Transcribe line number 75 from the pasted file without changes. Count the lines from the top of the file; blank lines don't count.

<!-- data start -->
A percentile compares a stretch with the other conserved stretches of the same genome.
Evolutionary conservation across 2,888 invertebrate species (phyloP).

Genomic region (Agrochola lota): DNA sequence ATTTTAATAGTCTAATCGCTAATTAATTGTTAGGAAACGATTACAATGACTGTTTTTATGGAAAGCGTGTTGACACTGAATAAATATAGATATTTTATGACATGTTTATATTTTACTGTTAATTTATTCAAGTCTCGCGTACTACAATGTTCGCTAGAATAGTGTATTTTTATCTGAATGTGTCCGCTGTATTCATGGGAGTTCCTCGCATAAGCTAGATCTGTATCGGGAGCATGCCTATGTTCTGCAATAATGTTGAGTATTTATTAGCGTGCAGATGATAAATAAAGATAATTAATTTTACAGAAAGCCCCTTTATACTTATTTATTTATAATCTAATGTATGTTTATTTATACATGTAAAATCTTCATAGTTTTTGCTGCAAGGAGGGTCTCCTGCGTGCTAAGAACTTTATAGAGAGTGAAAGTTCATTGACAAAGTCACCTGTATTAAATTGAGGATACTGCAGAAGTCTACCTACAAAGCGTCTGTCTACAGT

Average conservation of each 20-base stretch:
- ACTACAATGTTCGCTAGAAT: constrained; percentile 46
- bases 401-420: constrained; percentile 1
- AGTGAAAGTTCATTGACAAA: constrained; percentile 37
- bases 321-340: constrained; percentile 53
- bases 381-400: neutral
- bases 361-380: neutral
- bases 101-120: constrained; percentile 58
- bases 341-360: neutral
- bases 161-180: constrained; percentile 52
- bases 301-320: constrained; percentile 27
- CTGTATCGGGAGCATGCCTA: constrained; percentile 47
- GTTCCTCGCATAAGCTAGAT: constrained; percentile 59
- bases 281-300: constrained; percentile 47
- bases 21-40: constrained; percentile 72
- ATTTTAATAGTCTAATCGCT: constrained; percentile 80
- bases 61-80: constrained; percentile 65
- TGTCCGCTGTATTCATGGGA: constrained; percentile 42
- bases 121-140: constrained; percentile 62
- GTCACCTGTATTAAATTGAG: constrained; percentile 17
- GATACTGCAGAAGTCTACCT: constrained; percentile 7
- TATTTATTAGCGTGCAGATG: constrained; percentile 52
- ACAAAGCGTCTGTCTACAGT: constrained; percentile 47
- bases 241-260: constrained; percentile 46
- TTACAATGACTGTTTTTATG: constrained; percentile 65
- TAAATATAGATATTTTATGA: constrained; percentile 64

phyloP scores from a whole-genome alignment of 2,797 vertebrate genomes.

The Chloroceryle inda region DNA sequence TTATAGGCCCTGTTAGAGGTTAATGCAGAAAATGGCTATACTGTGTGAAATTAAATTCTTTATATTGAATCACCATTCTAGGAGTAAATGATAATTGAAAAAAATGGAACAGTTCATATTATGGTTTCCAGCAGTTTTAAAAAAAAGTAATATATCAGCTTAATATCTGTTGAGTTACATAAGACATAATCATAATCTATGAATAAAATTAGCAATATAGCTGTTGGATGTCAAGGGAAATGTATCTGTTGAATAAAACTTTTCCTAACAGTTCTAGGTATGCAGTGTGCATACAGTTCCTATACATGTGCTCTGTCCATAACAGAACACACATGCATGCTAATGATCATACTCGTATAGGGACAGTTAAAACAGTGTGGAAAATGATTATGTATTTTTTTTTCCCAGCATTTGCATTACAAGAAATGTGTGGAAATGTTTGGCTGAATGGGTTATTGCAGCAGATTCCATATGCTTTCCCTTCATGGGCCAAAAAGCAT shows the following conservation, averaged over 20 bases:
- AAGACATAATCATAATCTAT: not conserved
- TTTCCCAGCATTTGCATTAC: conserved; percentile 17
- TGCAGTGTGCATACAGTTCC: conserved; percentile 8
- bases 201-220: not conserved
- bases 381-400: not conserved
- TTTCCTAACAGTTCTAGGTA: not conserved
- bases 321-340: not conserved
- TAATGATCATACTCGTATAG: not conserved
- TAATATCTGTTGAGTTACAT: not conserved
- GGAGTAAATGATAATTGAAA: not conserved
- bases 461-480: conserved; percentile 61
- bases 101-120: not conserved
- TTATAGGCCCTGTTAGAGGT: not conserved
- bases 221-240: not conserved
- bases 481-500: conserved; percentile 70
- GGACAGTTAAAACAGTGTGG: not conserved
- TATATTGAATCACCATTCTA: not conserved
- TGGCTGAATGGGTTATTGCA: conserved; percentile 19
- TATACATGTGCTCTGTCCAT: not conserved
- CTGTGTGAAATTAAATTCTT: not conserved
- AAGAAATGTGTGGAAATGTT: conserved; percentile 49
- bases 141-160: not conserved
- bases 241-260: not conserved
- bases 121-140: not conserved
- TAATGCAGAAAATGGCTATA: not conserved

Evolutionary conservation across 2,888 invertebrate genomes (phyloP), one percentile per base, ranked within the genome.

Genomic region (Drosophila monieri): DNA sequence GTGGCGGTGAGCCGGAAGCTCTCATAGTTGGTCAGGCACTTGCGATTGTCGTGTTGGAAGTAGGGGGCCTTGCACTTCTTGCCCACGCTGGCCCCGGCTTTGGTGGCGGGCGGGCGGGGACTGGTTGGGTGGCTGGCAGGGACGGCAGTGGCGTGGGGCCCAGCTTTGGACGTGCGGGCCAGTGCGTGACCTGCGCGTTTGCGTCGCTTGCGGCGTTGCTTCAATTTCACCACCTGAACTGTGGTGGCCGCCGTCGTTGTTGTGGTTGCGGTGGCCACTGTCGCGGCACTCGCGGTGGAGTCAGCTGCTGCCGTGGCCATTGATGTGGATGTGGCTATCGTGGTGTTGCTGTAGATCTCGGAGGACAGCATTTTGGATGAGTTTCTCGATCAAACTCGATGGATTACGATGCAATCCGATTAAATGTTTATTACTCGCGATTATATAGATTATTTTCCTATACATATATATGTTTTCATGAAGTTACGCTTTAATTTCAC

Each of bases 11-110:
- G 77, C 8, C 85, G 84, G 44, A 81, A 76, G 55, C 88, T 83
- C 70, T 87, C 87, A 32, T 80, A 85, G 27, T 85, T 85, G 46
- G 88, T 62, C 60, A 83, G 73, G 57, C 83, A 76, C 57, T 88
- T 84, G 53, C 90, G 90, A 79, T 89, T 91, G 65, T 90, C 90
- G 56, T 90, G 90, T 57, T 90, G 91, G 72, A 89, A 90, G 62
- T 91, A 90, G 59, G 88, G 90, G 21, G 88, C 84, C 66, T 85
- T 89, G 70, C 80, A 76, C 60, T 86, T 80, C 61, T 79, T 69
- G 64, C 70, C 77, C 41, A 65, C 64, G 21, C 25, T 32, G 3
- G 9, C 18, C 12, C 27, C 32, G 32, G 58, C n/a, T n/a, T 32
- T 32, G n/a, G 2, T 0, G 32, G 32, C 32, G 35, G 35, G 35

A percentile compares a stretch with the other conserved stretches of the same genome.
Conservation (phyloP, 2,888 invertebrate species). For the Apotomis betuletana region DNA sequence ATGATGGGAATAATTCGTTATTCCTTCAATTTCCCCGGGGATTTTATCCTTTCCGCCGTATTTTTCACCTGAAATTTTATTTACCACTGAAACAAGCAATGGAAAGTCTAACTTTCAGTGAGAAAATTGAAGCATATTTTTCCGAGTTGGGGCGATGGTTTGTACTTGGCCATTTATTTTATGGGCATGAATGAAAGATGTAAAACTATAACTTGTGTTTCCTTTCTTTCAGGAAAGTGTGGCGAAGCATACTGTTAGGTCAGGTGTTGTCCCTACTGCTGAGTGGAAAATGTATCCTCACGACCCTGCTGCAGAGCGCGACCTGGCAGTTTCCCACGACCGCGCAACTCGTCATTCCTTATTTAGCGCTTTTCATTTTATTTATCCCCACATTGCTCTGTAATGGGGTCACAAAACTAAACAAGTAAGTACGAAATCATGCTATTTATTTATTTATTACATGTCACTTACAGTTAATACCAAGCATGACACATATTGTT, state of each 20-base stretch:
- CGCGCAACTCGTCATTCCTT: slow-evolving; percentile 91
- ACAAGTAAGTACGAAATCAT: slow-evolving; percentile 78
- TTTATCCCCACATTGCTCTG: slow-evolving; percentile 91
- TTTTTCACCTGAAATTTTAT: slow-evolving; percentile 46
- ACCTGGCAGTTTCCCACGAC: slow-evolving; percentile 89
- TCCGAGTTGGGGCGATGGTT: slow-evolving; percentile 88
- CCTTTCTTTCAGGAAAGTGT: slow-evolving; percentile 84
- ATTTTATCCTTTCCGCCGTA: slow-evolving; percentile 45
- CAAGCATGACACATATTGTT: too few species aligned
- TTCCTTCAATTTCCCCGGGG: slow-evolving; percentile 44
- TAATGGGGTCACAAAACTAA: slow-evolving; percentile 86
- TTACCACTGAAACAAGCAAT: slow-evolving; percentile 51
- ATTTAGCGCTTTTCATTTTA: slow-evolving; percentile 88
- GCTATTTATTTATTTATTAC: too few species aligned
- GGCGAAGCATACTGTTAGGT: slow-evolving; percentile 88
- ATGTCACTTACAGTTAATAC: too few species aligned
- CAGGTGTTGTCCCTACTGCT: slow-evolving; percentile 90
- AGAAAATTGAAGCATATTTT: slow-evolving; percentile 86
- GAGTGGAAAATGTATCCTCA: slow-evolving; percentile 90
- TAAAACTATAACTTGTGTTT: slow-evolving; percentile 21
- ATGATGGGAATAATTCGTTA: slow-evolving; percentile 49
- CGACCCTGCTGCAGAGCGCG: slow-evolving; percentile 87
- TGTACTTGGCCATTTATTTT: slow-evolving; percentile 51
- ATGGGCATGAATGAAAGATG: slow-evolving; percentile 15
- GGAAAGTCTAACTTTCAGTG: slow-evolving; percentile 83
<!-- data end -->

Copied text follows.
- TTTTTCACCTGAAATTTTAT: slow-evolving; percentile 46